IUCN threat status:

Least Concern (LC)

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Greater blue-eared starling

The greater blue-eared starling or greater blue-eared glossy-starling (Lamprotornis chalybaeus) is a bird that breeds from Senegal east to Ethiopia and south through eastern Africa to northeastern South Africa and Angola. It is a very common species of open woodland bird, and undertakes some seasonal migration.

Description[edit]

From behind

The greater blue-eared starling is a 22-cm long, short tailed bird. This starling is glossy blue-green with a purple-blue belly and blue ear patch. Its iris is bright yellow or orange. The sexes are similar, but the juvenile is duller and has blackish brown underparts.

The populations from southern Kenya southwards are smaller than northern birds and are sometimes considered to be a separate subspecies, L. c. sycobius.

The lesser blue-eared starling is similar to this species, but the blue of the belly does not extend forward of the legs.

The greater blue-eared starling has a range of musical or grating calls, but the most familiar is a nasal squee-ar.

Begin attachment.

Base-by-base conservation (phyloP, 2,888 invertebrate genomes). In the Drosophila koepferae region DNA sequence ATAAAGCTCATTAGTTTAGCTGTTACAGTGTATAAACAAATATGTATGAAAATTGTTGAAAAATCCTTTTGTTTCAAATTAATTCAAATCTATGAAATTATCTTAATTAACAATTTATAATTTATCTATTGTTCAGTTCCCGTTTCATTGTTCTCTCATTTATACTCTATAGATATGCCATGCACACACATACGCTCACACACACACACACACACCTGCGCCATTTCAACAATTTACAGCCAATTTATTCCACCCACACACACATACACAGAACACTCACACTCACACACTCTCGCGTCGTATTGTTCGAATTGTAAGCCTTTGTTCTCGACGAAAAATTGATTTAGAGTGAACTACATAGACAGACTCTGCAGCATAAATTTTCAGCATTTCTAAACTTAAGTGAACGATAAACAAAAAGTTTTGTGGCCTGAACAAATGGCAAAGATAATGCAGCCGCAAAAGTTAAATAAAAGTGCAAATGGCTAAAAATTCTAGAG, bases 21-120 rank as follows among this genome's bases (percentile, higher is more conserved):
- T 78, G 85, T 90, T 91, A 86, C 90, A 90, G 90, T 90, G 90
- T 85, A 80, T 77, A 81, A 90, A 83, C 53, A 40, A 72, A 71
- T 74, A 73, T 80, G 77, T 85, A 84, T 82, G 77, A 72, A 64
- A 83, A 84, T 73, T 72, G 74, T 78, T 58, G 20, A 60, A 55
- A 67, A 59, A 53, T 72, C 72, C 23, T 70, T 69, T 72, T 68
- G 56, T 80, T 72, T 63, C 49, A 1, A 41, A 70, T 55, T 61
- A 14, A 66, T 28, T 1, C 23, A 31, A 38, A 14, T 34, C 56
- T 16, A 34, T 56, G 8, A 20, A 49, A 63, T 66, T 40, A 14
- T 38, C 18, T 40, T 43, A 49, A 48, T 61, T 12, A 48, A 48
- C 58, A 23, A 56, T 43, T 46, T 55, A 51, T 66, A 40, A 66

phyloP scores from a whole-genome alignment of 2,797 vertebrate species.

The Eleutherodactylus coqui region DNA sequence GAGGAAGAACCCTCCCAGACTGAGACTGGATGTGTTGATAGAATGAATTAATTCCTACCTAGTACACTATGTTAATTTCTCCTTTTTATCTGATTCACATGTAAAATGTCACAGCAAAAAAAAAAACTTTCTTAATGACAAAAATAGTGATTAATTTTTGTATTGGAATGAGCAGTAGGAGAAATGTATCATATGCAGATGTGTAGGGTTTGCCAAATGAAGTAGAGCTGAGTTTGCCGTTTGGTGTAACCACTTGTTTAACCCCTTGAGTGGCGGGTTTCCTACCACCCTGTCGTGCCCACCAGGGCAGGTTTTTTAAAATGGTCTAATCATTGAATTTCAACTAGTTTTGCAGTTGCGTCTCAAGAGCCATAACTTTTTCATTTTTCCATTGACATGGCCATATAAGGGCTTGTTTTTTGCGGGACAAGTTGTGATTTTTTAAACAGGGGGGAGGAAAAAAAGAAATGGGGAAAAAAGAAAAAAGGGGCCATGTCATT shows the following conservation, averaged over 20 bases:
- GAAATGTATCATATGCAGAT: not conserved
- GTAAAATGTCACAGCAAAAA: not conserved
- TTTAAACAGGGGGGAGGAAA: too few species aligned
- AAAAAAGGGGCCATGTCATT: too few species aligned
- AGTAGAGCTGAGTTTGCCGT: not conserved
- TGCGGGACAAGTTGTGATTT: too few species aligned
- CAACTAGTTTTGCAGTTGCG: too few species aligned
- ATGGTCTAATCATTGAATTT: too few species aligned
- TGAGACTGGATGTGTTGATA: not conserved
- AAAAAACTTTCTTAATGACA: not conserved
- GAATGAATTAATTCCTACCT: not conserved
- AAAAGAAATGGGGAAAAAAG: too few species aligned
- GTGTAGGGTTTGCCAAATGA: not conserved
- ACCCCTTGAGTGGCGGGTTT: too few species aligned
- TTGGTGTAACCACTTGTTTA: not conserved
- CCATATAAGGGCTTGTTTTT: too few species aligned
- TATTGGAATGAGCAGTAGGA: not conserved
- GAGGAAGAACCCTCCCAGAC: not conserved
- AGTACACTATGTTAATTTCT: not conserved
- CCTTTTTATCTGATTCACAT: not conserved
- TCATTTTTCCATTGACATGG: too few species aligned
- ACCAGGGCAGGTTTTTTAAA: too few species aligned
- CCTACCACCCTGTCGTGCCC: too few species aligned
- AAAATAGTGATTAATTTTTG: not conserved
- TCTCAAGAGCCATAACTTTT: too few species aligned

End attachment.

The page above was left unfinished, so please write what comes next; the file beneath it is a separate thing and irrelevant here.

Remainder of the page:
Behaviour[edit]

Breeding[edit]

Adult and juvenile in Kruger National Park, South Africa
Adult in South Africa

The greater blue-eared starling nests in holes in trees, either natural or excavated by woodpeckers or barbets. It will also nest inside the large stick nests of the sacred ibis or Abdim's stork. A nest will include three to five eggs, which are usually greenish-blue with brown or purple spots, and hatch in 13–14 days. The chicks leave the nest roughly 23 days after hatching.

This species is parasitised by the great spotted cuckoo and occasionally by the greater honeyguide.

Roosting[edit]

The greater blue-eared starling is highly gregarious and will form large flocks, often with other starlings. Its roosts, in reedbed, thorn bushes, or acacia, may also be shared.

Feeding[edit]

Like other starlings, the greater blue-eared starling is an omnivore, taking a wide range of invertebrates seeds and berries, especially figs, but is diet is mainly insects taken from the ground.

It will perch on livestock, feeding on insects disturbed by the animals and occasionally removing ectoparasites.

References[edit]

  • Feare, Chris; Craig, Adrian (1999). Starlings and Mynas. Princeton University Press. ISBN 0-7136-3961-X. 
  • Sinclair, Ian; Hockey, Phil and Tarboton, Warwick (2002). SASOL Birds of Southern Africa. Struik. ISBN 1-86872-721-1. 

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